Fog of War

Author: The Times (London)
Uploaded: Friday, 23 November, 2012

Following the successful appeal by Croatian generals Gotovina and Markac at the ICTY, this editorial makes clear that, while all sides suffered in the Balkans in the 1990s, the main culprit was Milosevic

The greatest crimes in postwar Europe were committed in the former Yugoslavia in the 1990s.   One aspect of that terrible history has just been rewritten. Ante Gotovina and Mladen Markac, generals in the Croatian Army, were sentenced to long prison terms last year by a UN war crimes tribunal for atrocities against Serbs in a military offensive in 1995. But their convictions were overturned last week on appeal.   The generals have since returned to Croatia to a euphoric welcome.
The verdict has been condemned in Serbia.   Croatians of Serb nationality were indeed victims of war crimes.   But the proper response of the Serbian government should be to accept the court’s decision as the final word on the conflict and to acknowledge that the origins of the break-up of Yugoslavia lay with decisions taken in Belgrade.
Croatia, along with Slovenia, sought independence in June 1991. Their leaders were fearful of the demagogy and ferocious nationalism of Slobodan Milosevic, the Serbian president.   Slovenia’s secession was accomplished after a ten-day war.   But the Yugoslav National Army, under Milosevic’s malign influence, launched a seven-month assault on Croatia that killed thousands, displaced hundreds of thousands and did immense damage to such cultural jewels as the city of Dubrovnik.   Milosevic then turned his attention to attacking and dismembering the multi-ethnic republic of Bosnia, which had declared independence after a referendum in March 1992.
The Bosnian war lasted three years.   It was a barely imaginable catastrophe.   Radovan Karadzic and Ratko Mladic, the political and military leaders of the Bosnian Serbs, are now on trial at The Hague for war crimes, including the siege of Sarajevo and the genocide of 8,000 Muslim men and boys at Srebrenica.  Their Svengali was Milosevic, gripped by a pitiless and fanatical aim of creating an ethnically ‘pure’ Greater Serbia.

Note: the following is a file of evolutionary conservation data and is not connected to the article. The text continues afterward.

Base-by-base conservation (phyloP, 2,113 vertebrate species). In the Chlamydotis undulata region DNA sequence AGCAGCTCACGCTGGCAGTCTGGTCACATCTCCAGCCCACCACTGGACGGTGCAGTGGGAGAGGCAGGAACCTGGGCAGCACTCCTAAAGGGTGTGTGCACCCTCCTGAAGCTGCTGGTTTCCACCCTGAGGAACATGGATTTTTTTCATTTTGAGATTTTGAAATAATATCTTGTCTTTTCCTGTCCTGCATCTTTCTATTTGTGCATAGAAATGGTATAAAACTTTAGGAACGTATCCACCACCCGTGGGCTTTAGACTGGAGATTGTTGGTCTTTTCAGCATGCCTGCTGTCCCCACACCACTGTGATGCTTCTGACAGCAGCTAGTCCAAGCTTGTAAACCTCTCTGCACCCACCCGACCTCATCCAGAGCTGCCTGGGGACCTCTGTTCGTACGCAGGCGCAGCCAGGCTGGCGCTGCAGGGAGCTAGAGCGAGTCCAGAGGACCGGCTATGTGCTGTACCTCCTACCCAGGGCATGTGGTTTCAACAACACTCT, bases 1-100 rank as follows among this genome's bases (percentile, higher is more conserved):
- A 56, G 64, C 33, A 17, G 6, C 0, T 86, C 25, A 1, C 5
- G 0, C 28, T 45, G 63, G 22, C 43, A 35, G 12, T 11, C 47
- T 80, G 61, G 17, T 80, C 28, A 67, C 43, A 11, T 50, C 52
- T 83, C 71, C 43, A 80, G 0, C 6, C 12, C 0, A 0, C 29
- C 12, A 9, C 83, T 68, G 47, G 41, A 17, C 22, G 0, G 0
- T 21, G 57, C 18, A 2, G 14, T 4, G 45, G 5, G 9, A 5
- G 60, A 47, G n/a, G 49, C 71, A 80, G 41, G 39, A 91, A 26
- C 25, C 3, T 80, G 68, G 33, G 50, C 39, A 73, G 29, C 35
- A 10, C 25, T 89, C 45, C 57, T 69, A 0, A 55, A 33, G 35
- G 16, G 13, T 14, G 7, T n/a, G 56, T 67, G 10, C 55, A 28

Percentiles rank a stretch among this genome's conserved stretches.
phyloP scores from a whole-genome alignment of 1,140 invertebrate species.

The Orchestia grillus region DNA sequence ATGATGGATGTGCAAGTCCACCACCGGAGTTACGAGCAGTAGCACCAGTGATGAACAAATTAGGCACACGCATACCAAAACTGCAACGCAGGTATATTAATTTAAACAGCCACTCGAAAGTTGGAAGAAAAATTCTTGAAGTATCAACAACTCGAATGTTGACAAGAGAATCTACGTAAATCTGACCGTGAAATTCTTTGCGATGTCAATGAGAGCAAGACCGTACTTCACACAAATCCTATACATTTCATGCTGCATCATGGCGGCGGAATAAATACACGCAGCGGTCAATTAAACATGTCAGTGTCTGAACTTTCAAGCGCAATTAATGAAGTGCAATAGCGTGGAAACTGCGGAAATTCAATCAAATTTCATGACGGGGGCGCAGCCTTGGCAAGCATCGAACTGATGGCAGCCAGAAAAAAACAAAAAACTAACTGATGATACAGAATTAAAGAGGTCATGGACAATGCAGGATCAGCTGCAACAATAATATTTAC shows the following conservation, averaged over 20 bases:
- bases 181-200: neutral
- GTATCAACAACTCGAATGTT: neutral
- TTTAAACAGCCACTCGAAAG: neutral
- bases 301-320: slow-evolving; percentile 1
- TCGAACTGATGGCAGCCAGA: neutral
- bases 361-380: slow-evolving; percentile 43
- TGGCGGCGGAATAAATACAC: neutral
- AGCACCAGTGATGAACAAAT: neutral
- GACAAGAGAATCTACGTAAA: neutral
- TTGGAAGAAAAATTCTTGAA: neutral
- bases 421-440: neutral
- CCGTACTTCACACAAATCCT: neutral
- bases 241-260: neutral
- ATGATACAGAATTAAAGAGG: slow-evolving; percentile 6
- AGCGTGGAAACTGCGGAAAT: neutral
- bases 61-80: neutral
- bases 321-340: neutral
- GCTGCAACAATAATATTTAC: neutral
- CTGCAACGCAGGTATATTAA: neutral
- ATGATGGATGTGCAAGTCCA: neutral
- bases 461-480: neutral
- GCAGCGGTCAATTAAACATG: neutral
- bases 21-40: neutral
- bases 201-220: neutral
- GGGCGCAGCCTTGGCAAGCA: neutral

Milosevic was assisted in a cynical division of Bosnia by Franjo Tudjman, his Croatian counterpart.   But a military offensive by Croatian forces in August 1995, called Operation Storm, eventually rolled back Serb forces from the Krajina region, which had been under Serb control since 1991.   During it, some 200,000 Serbs fled or were driven from their homes; around 150 were killed.
These were crimes.   The UN tribunal did not dispute them, and there have been convictions in Croatian courts.   The generals’ acquittal rested, rather, on the judgement that the Serbs’ expulsion was not the work of a criminal conspiracy.   There was no plan for it.   And Operation Storm proved crucial in restraining Milosevic, saving Bosnia from further suffering and securing a negotiated territorial settlement under the Dayton Accords.
President Nikolic of Serbia has remarked bitterly that the verdict is political and ‘will reopen old wounds’. In fact, the International Criminal Tribunal for the former Yugoslavia, which heard the case, is an imperfect but noble attempt at justice.
All sides committed atrocities in the Balkan wars of the 1990s, but not all sides were equally culpable. The bloodshed was the handiwork of Milosevic.   He was wrongly regarded by Western policymakers as a negotiating partner. A misguided attempt at neutrality, including a UN arms embargo that froze in place Serbian military dominance, ensured that civilian suffering persisted and intensified.   Conciliation is vital.   And it depends on accurate historical accounting.
This leading article appeared in The Times (London), 19 November 2012
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